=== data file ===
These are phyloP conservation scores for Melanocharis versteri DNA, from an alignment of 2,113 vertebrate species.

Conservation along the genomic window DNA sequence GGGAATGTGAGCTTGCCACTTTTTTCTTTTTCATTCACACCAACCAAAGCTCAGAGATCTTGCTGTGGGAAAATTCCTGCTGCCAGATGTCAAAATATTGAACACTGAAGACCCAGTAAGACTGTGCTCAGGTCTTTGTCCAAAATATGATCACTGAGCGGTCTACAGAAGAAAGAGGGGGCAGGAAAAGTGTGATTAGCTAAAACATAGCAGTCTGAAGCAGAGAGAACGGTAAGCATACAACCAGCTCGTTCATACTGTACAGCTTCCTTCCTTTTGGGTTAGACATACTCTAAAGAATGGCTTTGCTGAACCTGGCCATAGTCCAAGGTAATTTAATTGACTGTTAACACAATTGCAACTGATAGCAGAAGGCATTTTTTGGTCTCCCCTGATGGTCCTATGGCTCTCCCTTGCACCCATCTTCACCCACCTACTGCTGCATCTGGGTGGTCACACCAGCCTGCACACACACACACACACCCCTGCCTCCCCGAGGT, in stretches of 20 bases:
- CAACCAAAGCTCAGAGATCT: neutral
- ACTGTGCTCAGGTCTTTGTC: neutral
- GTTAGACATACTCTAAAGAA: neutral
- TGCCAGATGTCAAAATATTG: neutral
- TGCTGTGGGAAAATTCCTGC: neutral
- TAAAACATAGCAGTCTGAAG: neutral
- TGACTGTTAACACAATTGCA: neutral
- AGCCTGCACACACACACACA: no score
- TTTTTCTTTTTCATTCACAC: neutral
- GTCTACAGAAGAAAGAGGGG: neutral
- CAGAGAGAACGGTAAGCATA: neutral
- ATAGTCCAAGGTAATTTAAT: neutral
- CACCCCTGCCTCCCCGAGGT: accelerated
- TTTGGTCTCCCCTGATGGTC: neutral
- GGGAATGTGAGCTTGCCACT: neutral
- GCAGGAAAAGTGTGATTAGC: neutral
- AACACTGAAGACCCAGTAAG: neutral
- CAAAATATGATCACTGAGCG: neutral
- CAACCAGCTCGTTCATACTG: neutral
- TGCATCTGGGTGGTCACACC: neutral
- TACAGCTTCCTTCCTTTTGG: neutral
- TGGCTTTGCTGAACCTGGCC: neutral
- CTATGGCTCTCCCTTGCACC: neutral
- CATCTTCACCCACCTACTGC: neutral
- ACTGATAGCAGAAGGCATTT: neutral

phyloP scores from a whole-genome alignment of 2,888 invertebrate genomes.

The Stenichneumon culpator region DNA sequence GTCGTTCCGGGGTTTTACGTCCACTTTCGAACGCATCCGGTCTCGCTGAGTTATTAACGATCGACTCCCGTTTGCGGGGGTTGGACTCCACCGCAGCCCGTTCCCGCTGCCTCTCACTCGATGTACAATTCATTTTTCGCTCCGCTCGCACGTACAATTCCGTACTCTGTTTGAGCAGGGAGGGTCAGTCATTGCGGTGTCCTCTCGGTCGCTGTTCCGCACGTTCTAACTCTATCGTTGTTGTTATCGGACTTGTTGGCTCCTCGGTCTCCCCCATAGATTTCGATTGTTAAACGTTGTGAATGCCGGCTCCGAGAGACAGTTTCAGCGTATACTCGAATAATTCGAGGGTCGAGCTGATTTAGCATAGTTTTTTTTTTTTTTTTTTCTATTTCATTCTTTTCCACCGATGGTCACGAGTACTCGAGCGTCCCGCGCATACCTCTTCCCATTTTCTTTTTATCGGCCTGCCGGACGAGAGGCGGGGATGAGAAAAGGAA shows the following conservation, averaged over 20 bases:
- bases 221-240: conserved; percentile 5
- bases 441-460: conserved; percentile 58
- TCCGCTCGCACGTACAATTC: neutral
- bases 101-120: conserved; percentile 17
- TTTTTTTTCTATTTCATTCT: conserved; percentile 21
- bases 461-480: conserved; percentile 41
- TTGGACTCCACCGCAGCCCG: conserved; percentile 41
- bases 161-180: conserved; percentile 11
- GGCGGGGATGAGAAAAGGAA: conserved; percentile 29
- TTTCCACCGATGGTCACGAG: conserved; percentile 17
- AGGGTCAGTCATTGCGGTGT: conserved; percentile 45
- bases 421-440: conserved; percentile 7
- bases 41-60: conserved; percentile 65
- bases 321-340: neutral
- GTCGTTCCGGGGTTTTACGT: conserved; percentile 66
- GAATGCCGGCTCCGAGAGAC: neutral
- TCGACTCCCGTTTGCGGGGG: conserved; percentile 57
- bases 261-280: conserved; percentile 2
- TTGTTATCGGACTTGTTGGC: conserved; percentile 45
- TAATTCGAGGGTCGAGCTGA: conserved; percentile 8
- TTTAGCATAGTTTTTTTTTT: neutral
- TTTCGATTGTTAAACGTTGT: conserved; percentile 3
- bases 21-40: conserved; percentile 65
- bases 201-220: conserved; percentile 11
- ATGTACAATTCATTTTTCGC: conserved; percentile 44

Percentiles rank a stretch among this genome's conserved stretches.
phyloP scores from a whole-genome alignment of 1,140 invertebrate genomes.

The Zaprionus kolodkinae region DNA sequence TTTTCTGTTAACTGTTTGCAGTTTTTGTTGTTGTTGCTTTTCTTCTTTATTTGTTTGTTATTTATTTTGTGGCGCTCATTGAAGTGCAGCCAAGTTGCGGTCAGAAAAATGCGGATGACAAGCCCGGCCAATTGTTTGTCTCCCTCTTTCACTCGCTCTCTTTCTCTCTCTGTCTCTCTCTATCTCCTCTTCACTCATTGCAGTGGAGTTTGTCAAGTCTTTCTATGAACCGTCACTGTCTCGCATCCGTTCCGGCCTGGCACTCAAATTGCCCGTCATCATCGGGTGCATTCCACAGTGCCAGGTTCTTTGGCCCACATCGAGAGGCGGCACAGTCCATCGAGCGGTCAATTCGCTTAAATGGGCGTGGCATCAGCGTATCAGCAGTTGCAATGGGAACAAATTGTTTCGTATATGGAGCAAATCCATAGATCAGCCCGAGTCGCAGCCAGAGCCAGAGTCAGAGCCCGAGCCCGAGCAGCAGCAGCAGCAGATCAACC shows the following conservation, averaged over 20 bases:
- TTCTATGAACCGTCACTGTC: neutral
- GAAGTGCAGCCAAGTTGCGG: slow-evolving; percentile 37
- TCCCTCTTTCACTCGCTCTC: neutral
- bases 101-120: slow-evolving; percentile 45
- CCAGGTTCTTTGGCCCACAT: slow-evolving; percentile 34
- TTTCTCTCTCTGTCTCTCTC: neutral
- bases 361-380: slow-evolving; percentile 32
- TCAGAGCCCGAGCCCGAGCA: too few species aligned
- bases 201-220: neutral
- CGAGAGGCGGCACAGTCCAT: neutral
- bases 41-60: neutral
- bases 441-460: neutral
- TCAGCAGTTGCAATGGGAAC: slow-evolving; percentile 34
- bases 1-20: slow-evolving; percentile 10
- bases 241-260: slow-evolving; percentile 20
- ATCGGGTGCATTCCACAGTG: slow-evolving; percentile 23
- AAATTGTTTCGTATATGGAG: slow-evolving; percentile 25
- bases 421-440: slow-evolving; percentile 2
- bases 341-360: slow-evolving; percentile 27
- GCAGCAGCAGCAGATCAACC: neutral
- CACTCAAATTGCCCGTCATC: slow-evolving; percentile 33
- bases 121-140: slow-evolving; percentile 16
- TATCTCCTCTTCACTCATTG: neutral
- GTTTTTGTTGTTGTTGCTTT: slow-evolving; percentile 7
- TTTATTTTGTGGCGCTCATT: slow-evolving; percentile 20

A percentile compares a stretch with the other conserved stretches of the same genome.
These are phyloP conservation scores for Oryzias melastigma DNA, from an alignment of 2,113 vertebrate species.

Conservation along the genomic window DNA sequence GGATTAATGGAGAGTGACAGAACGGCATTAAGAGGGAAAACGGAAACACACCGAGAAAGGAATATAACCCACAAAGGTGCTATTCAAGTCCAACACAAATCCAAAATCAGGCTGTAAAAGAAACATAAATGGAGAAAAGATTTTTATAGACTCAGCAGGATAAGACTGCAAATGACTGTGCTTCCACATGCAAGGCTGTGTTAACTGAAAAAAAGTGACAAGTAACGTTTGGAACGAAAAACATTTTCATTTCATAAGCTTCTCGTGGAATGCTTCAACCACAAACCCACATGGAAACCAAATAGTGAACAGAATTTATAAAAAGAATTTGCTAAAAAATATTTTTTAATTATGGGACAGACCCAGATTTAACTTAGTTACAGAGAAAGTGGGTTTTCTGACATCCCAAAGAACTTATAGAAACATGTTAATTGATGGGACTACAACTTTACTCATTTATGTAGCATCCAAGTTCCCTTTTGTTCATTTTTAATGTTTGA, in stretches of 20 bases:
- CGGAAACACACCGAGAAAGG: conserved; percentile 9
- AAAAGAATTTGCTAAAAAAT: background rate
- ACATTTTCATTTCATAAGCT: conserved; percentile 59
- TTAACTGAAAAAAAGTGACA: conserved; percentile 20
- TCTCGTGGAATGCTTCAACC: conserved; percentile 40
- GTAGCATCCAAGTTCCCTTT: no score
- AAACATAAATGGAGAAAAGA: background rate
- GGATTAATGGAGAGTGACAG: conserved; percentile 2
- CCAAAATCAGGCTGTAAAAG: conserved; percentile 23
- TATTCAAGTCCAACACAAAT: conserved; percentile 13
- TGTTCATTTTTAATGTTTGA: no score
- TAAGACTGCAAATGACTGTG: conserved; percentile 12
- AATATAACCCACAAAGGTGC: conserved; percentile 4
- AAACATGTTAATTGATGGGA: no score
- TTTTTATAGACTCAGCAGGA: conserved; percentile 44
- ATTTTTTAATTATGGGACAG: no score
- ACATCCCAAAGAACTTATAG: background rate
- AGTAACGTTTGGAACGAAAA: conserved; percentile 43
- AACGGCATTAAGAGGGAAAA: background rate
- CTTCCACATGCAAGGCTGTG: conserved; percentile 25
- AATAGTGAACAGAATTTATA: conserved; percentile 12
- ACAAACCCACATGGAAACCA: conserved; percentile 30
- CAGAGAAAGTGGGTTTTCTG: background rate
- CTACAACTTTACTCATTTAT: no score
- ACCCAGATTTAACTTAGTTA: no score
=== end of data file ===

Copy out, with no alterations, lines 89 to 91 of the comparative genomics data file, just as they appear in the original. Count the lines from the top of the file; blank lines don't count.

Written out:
- TTAACTGAAAAAAAGTGACA: conserved; percentile 20
- TCTCGTGGAATGCTTCAACC: conserved; percentile 40
- GTAGCATCCAAGTTCCCTTT: no score